Flee the Light, the first film from both writer Jennifer Mancini and director Alexandra Senza, is a tale of two sisters, Andra (Annie Tuma) and Delfi (Ariana Marquis, Nuptials). Andra is a psychology student focused on Ericksonian therapy and has just been accepted to a prestigious grad school. Delfi is constantly run down and sufferers from persistent visions of a woman vanishing in a burst of coloured light and smoke.
After a therapy session that seems to indicate the problems aren’t all in her mind, Delfi is referred to spiritualist. This causes a rift between the two, Delfi wants to see them, Andra insists her sister needs to see a real doctor and get medication. From here Flee the Light delivers an incredibly cryptic phone call that leads to a witch’s brew of suppressed memories, past lives and demons.
Flee the Light takes a very low-key approach to its subject. The first part of the film is more of a mystical journey than a horror film as Delfi begins to realize the real nature of her problem and, after a road trip to a place she remembers from them, what her visions actually are. And who the woman, Kata, played by musician Jane Siberry best known for her song “It Can’t Rain All the Time” from The Crow soundtrack, really is.
It’s a risky approach, one that can easily fail to draw the viewer in. Mancini and Senza keep enough happening that Flee the Light stays interesting if not exactly exciting. In a similar manner, it gives just enough clues that you can follow the story even if you don’t fully understand all of the supernatural elements at work.
It’s not until the last act, after a visit to a stranger bar where quite aptly, The Tea Party’s “Sister Awake” is playing, that Flee the Light really moves into horror territory and becomes a somewhat familiar tale of possession. CGI smoke, strange marks on the body and a glowing-eyed, pointy-toothed demon. It’s well enough handled and the CGI isn’t bad for a low-budget film. It’s enjoyable and fun, but it’s nothing we haven’t seen before.
Flee the Light succeeds where other witchy folk horror films like Hellbender failed by engaging the viewer from the start. Too many films seem to think they can get away with some bland dialogue or somebody wandering around and acting spooky. There may not be much in the way of elaborate effects, but there are things happening to draw the viewer in.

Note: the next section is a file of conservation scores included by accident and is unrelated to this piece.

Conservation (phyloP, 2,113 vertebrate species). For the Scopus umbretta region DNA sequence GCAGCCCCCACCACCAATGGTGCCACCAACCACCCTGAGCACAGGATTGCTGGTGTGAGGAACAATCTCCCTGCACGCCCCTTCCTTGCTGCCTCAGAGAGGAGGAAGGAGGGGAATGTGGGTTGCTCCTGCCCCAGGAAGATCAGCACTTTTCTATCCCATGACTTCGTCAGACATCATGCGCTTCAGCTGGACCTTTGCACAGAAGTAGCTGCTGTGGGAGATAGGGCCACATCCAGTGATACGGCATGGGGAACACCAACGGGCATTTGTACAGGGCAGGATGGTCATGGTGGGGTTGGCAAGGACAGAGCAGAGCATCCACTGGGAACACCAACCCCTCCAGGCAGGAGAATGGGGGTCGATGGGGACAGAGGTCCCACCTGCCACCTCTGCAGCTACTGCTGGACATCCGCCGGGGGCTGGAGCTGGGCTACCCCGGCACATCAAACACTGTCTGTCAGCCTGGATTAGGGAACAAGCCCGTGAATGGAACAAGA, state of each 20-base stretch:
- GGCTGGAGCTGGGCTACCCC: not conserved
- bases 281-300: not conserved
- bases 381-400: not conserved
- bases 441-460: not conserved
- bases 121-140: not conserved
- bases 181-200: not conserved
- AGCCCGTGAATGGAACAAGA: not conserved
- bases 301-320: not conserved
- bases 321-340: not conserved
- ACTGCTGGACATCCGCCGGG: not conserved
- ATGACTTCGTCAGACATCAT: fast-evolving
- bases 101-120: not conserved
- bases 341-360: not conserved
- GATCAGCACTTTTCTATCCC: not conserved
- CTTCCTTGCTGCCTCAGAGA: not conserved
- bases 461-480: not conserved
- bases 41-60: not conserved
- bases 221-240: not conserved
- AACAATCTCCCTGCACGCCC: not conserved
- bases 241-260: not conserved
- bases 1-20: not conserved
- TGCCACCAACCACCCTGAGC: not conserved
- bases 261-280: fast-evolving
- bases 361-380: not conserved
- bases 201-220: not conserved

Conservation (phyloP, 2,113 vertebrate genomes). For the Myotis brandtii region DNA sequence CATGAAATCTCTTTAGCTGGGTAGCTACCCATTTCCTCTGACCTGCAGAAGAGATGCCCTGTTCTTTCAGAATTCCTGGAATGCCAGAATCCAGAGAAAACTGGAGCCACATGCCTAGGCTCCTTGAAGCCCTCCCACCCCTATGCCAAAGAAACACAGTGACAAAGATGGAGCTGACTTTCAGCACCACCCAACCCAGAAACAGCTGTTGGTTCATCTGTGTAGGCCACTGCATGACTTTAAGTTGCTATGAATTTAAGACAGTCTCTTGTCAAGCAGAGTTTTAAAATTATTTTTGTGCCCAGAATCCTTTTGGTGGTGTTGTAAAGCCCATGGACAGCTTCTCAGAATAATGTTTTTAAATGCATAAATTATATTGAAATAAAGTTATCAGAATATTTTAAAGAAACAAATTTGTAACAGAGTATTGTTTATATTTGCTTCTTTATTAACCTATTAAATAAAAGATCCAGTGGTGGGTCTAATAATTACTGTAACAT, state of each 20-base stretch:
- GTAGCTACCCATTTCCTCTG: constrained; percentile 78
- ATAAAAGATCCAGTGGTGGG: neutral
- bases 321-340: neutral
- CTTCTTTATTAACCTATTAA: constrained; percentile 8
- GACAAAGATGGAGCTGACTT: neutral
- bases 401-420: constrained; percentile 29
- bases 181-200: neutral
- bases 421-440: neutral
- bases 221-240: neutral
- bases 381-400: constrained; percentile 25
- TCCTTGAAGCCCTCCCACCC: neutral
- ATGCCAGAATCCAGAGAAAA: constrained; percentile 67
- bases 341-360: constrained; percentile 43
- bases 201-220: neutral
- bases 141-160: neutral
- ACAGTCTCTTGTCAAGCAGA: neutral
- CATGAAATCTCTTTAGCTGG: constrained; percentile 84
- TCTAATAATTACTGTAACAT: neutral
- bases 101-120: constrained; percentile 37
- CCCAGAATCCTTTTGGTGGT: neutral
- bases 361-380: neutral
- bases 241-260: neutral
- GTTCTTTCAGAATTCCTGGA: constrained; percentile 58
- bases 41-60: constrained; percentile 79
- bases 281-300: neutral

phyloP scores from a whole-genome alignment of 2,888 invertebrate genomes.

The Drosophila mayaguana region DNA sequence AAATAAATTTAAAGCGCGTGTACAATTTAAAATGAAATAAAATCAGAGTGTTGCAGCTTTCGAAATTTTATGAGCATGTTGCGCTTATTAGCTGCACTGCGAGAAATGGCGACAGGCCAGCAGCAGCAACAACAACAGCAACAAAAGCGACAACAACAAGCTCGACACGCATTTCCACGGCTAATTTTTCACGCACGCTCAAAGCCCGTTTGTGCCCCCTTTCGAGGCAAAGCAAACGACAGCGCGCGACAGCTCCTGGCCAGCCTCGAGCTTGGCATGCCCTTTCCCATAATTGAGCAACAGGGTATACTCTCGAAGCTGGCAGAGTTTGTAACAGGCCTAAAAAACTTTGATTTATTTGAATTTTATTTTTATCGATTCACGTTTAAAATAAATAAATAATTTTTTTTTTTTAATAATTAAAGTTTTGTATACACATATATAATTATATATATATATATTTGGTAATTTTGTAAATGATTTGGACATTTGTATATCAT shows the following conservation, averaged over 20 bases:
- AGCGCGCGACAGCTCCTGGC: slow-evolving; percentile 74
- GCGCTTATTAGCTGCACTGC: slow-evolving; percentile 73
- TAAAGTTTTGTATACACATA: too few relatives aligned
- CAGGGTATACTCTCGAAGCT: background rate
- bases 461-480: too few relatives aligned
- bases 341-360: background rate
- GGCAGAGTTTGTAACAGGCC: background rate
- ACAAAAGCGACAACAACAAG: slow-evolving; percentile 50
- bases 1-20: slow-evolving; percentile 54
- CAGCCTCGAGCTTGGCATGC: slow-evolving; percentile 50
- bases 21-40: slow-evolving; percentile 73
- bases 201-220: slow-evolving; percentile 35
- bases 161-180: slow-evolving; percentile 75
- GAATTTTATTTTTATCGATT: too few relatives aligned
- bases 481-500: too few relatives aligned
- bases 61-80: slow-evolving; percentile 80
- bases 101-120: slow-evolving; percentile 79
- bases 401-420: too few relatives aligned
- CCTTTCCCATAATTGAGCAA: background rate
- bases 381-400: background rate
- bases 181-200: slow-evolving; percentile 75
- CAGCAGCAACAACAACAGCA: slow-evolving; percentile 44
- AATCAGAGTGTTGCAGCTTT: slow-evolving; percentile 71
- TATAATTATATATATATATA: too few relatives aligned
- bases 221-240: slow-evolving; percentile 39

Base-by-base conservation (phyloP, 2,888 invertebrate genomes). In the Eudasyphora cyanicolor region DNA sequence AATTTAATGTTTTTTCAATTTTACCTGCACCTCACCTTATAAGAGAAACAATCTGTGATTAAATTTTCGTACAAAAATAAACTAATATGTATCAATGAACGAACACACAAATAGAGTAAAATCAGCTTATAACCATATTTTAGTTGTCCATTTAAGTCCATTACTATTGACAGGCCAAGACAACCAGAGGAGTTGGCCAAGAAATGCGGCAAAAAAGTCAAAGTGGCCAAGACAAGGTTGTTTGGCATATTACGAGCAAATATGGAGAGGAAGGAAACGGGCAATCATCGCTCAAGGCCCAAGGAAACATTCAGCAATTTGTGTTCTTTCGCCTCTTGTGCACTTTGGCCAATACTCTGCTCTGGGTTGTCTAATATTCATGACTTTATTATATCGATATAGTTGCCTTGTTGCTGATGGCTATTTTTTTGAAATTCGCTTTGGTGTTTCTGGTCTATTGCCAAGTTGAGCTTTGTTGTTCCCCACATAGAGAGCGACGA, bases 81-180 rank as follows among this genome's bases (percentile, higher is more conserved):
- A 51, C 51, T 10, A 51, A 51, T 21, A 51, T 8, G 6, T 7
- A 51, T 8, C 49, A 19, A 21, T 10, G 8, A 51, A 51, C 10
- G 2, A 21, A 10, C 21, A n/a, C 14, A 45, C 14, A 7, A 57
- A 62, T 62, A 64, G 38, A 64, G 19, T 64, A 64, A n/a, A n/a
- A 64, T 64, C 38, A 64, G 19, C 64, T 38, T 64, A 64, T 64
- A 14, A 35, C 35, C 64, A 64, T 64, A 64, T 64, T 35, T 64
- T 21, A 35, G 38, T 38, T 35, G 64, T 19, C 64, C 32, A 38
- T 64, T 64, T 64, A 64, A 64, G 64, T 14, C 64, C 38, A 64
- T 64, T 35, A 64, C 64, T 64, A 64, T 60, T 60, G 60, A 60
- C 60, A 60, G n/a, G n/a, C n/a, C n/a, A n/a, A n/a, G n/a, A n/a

The film gets a huge boost from both of the leads who deliver excellent performances. Flee the Light has only a handful of characters and frequently Andra and/or Delfi are the only ones on screen. Thankfully Tuma and Marquis are able to convey the struggles their characters are going through. Jamar Adams Thompson is also good as Sid, whom they meet at the bar and has a connection to the events as well. Despite my initial worries about casting a non-actress, Siberry does well with the small but important role of Kata.
Cinematographer Billy Buttery (Letterkenny, Jigsaw) and sound designer Ben Leggett (Black Water, Cold Pursuit) also deserve a mention for helping to create an atmosphere that enhances the script and performances. Fellow Canadian filmmaker Danishka Esterhazy (The Banana Splits Movie, Slumber Party Massacre) gets a shout-out in the credits as well. Whatever advice she gave them obviously paid off.
Flee the Light is currently on the festival circuit and will play the Blood in the Snow Film Festival on Sunday, November 21st at 9:30 PM. You can get ticket information on their website. You can check the film company’s website and Facebook page for announcements of other showings.